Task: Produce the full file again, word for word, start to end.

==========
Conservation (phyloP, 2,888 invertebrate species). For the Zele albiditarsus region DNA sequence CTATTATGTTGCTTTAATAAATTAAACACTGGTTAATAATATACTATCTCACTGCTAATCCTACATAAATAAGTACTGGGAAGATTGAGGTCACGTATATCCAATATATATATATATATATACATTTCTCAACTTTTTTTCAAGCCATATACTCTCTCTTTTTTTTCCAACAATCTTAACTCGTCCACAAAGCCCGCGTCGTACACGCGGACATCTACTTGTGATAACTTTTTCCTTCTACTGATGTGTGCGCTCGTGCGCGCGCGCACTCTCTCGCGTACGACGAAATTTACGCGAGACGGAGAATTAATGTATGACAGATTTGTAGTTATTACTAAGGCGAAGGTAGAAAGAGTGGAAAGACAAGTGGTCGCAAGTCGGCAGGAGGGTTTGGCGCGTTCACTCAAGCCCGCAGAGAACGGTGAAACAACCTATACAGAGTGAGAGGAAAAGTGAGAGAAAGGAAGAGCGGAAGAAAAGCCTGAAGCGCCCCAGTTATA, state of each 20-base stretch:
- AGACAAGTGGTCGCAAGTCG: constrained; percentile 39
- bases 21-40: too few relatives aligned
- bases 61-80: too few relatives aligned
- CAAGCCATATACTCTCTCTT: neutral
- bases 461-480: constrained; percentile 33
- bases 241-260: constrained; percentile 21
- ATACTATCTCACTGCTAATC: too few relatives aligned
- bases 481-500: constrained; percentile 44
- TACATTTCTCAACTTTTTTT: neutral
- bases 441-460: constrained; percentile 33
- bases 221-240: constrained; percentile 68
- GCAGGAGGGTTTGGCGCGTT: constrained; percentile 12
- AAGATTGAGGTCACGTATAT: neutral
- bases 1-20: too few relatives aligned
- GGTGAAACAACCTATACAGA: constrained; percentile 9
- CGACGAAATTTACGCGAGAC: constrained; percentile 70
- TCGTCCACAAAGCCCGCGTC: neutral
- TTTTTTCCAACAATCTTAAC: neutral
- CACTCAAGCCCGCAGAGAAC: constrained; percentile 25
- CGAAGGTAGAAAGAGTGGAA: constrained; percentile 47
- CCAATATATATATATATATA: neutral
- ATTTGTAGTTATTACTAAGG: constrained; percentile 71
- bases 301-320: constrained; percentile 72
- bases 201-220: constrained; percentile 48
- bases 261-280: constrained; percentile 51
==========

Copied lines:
Conservation (phyloP, 2,888 invertebrate species). For the Zele albiditarsus region DNA sequence CTATTATGTTGCTTTAATAAATTAAACACTGGTTAATAATATACTATCTCACTGCTAATCCTACATAAATAAGTACTGGGAAGATTGAGGTCACGTATATCCAATATATATATATATATATACATTTCTCAACTTTTTTTCAAGCCATATACTCTCTCTTTTTTTTCCAACAATCTTAACTCGTCCACAAAGCCCGCGTCGTACACGCGGACATCTACTTGTGATAACTTTTTCCTTCTACTGATGTGTGCGCTCGTGCGCGCGCGCACTCTCTCGCGTACGACGAAATTTACGCGAGACGGAGAATTAATGTATGACAGATTTGTAGTTATTACTAAGGCGAAGGTAGAAAGAGTGGAAAGACAAGTGGTCGCAAGTCGGCAGGAGGGTTTGGCGCGTTCACTCAAGCCCGCAGAGAACGGTGAAACAACCTATACAGAGTGAGAGGAAAAGTGAGAGAAAGGAAGAGCGGAAGAAAAGCCTGAAGCGCCCCAGTTATA, state of each 20-base stretch:
- AGACAAGTGGTCGCAAGTCG: constrained; percentile 39
- bases 21-40: too few relatives aligned
- bases 61-80: too few relatives aligned
- CAAGCCATATACTCTCTCTT: neutral
- bases 461-480: constrained; percentile 33
- bases 241-260: constrained; percentile 21
- ATACTATCTCACTGCTAATC: too few relatives aligned
- bases 481-500: constrained; percentile 44
- TACATTTCTCAACTTTTTTT: neutral
- bases 441-460: constrained; percentile 33
- bases 221-240: constrained; percentile 68
- GCAGGAGGGTTTGGCGCGTT: constrained; percentile 12
- AAGATTGAGGTCACGTATAT: neutral
- bases 1-20: too few relatives aligned
- GGTGAAACAACCTATACAGA: constrained; percentile 9
- CGACGAAATTTACGCGAGAC: constrained; percentile 70
- TCGTCCACAAAGCCCGCGTC: neutral
- TTTTTTCCAACAATCTTAAC: neutral
- CACTCAAGCCCGCAGAGAAC: constrained; percentile 25
- CGAAGGTAGAAAGAGTGGAA: constrained; percentile 47
- CCAATATATATATATATATA: neutral
- ATTTGTAGTTATTACTAAGG: constrained; percentile 71
- bases 301-320: constrained; percentile 72
- bases 201-220: constrained; percentile 48
- bases 261-280: constrained; percentile 51